Cowley said one of his primary responsibilities happens before the Legacy Run departs from its opening location. He assists in the planning of the route, fine-tuning the final map the nearly 200 motorcycles and passengers navigate over the course of the ride.
But Mark Clark, in his first year as the ride’s chief road captain, said Cowley is equally important when kickstands go up. “To have somebody with Jim’s expertise, with his history of working through the multiple challenges that can happen on one of these Runs, I think just having Jim as a calming force whenever things are getting a little skewed … just to have Jim say ‘Hey, Mark, it’s OK. We’ve done this before,’” he said. “More importantly, Jim is just a great partner. He’s such a humble leader. Jim doesn’t want any credit for anything. He just wants to have this Run be the best Run that it can be. I’m blessed to have Jim as my partner in this ride. He’s been fully engaged from the very start of our planning.”
Cowley said the cause behind the Legacy Run is the reason he’s never missed one. “It’s for the kids: what we do to raise money to support the Legacy Scholarship Fund,” he said. “I enjoy doing it.”
Warm Welcome in Quemado. The Legacy Run’s second stop of the day was in Quemado to refuel and park, where the Riders would get on buses to take them to A Warrior’s Oasis.
Also in Quemado were 100-plus students in grades k-12 who stood outside of their Quemado Independent School building to cheer for the ride participants as they drove to the gas station and pulled into their parking lot. The students waved flags, chanted “U.S.A.” and yelled out support for the procession of motorcycles.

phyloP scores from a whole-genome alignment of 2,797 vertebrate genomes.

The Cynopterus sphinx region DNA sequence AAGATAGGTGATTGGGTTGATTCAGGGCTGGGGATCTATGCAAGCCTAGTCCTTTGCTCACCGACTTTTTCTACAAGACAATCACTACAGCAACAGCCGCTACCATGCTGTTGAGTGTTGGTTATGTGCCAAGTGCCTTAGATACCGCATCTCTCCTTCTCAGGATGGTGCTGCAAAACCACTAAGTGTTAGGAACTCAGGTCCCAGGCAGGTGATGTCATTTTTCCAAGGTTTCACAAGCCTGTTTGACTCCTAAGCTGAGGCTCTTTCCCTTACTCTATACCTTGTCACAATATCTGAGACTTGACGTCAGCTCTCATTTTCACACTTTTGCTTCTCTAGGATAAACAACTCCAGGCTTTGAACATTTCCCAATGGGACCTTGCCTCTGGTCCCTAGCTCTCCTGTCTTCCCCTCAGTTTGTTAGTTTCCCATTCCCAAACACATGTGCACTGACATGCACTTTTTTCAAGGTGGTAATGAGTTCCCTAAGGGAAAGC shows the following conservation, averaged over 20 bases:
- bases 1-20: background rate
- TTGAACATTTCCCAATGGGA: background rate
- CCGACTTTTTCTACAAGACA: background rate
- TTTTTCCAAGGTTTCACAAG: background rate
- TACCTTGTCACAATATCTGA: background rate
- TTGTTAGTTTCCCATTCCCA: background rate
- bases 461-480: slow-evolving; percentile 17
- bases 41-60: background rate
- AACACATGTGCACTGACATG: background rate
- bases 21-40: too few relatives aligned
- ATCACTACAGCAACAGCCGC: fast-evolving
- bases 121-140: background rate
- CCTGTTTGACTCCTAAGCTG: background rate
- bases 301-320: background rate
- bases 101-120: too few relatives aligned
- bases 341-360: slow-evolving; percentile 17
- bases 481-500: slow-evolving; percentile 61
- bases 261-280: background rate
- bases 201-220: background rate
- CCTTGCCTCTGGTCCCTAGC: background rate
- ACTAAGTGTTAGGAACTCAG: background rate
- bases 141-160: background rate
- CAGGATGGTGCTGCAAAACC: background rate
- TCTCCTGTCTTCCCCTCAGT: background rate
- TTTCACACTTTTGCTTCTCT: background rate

Quemado Independent Schools Superintendent David Lackey said with the ride stopping at the school parking lot, it was a perfect opportunity to involve his students.
“We figured with the motorcycles and veterans in our parking lot, we might as well make it a learning experience,” Lackey said. “They spent some times making flags. It’s not something they get to see every day.
“(Veterans are) something we honor here. A small community. A rural community. We definitely want to build that respect as they’re growing. It’s just a good thing to do.”
Mark Meysembourg, the Texas state American Legion Riders advisor and a member of American Legion Post 299 in Woodville, said later that sights like the students in Quemado “make the ride. Those are the highlights.”
Beauty and a Gas Stop. The ride departed the Elegante Lodge and Resort in beautiful Ruidoso – getting a send-off greeting from Mayor Lynn Crawford – on Wednesday morning and spent the next 112 heading out of the mountains and winding over beautiful, green hills on the way to a gas stop in Lemitar, N.M.
Waiting for the Legacy Run to assist with the stop were members of American Legion Post 49 in Albuquerque, including three-term Post Commander Ramona Harris. Earlier in the day, the New Mexico American Legion Riders donated more than $8,500 to the Legacy Fund.
An associate member of the American Legion Riders, Harris said she and the others had never been a part of a Legacy Run. “When we heard they were coming through, they needed people to help pump gas,” she said. “It was a good opportunity.”
Seeing nearly 200 motorcycles refueling so quickly was “amazing. And it’s such a great cause,” she said. “Our Legion Riders in New Mexico did their own (in-state Legacy Run) a couple weeks ago. It’s great that we could come together and donate for all the children for the scholarship fund.”